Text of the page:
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The Unpolished Truth: If Bill Gronseth isn't responsible, then who is?


While I was a school board member, teachers and school administrators frequently contacted  me. The numerous problems with the  Duluth Schools were becoming common knowledge,  and a frequent refrain was: “We need a new Superintendent,  please!” 

Denfeld now graduates the lowest number of students  since it was built—in 1926. One reason is that  under Superintendent Bill Gronseth, the expected transfer  of Central students to Denfeld never happened. 

The academic achievement gap between the western  and eastern schools is almost unbelievable. The percent  of students proficient in math at Denfeld is literally half  that of East. Reading isn’t much better. And it’s a similar  story in the middle and elementary schools. 

The western schools had not been given their fair  share of state money, called Compensatory Education  funds, which are supposed to help students who are not  performing at expected levels. Instead, Gronseth, without  school board approval as required by Minn. Statue  126C.15, pulled most of that money out of the western  schools—where the greatest need is and where those  funds are generated—and put it in the eastern schools. 

The situation for students of color is even more dismal.  Minnesota has one of the lowest graduation rates  in the country for students of color, and Duluth is  among the worst in the state. At the District’s Education  Equity Advisory Committee, community leaders of  color in Duluth have repeatedly asked, “Who is responsible?”  always followed by a deafening silence. Under  Gronseth’s leadership those gaps have not gotten better. 

Let’s talk about student enrollment. Under Gronseth’s  leadership since 2011, the Duluth schools have  lost about 1,000 students (over 10 percent), predominantly  from the western schools. 

Every student brings in about $16,000 per year in  total money. So with that student loss came an annual  revenue drop of $16 million per year. Unsurprisingly, in  the seven years since Gronseth started, the district has  had a budget deficit. Gronseth drained the reserve fund,  so many short-term, costly bonds had to be used to balance  the budget and pay teachers. 

It was so bad in 2013 that we should have been in  Statutory Operating Debt. Gronseth avoided that by  doing a one-time paper transfer of insurance and severance  funds to cover it up. But things haven’t improved. 

Selling Central High School could have boosted the  reserve fund. All the excess property sales were supposed  to bring in $26 million, and the Central site is  among the most beautiful in the city. But these properties  haven’t sold. Central has been sitting empty for  seven years. A $14 million offer was turned down, and  Gronseth didn’t even share other offers with the board.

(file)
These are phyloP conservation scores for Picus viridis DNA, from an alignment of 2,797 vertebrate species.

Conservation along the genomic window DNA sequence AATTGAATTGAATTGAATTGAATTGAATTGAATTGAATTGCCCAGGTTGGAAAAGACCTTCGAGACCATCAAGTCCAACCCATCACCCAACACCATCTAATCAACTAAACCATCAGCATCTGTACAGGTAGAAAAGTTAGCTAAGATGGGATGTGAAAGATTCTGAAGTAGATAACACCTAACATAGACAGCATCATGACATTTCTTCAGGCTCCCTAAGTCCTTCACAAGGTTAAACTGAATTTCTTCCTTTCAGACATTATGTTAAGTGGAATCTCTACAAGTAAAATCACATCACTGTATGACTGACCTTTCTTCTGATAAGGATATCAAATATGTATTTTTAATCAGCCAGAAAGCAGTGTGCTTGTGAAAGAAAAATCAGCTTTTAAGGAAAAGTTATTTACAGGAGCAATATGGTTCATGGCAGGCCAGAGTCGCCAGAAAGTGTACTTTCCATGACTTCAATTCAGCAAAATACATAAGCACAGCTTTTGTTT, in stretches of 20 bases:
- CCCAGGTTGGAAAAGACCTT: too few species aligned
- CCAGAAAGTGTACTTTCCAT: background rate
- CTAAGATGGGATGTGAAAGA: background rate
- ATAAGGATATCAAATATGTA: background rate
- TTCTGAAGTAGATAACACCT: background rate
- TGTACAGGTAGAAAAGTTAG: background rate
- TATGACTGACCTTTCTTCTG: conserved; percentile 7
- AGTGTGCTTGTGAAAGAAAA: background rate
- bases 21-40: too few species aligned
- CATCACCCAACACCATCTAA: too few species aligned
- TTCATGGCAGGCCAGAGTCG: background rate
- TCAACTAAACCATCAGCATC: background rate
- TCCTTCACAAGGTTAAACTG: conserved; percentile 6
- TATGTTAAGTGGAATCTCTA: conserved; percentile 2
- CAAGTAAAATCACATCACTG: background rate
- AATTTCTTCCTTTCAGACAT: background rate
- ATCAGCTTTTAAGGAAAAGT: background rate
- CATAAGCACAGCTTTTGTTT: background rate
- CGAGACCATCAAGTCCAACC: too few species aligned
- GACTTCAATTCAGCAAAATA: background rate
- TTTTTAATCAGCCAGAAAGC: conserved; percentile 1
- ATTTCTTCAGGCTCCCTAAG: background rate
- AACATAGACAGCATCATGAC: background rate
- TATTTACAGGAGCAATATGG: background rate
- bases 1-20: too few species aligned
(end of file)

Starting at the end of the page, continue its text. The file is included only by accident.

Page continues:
Per Gronseth’s recommendation, we’ve been paying  off building debts by robbing the general fund, which  pays for classrooms and teachers, to the tune of $38  million with much more to come. Gonseth has admitted  to me in private that taking money from the general  fund to pay building debt is a bad idea, but he refuses to  talk about that in pubic, and whenever it comes up, he  puts on his notorious blank stare. 

Lately, he’s been dishing any questions on finances  to his new acolyte, Chief Financial Office and secondhighest  paid employee, Doug Hasler. I don’t know  which is worse—the blank stare from Gronseth or  Hasler’s condescending mumbo-jumbo. One has a hard  time not coming to the conclusion that neither of them  knows anything about the time value of money. 

The general fund is supposed to be used for educating  students, not building buildings. When the Minnesota  School Board Association was asked about this,  their first response was, “Aren’t your teachers up in  arms?” Why aren’t our teachers opposed to draining  money out of the general fund? That’s a good question,  and one I’ve posed many times to the union. What do I  get as a response? A blank stare. I guess they learned  well from the superintendent. 

All these financial problems, declining enrollment,  and constant budget deficits have taken their toll, and  competent financial institutions are taking notice. Our  Moody’s bond rating is likely the lowest of any district  in the state and puts us in the “junk bond” category.  Though interest rates are at historic lows, the Duluth  Public Schools are paying too much interest—which  adds to the deficit in a nasty downward spiral. 

In talking to school board members across the state,  I think it is fair to say that any one of the above issues  would have been cause for a Superintendent to resign  or for the school board to fire him. So why is Gronseth  is still here? It’s time to move forward and replace him. 


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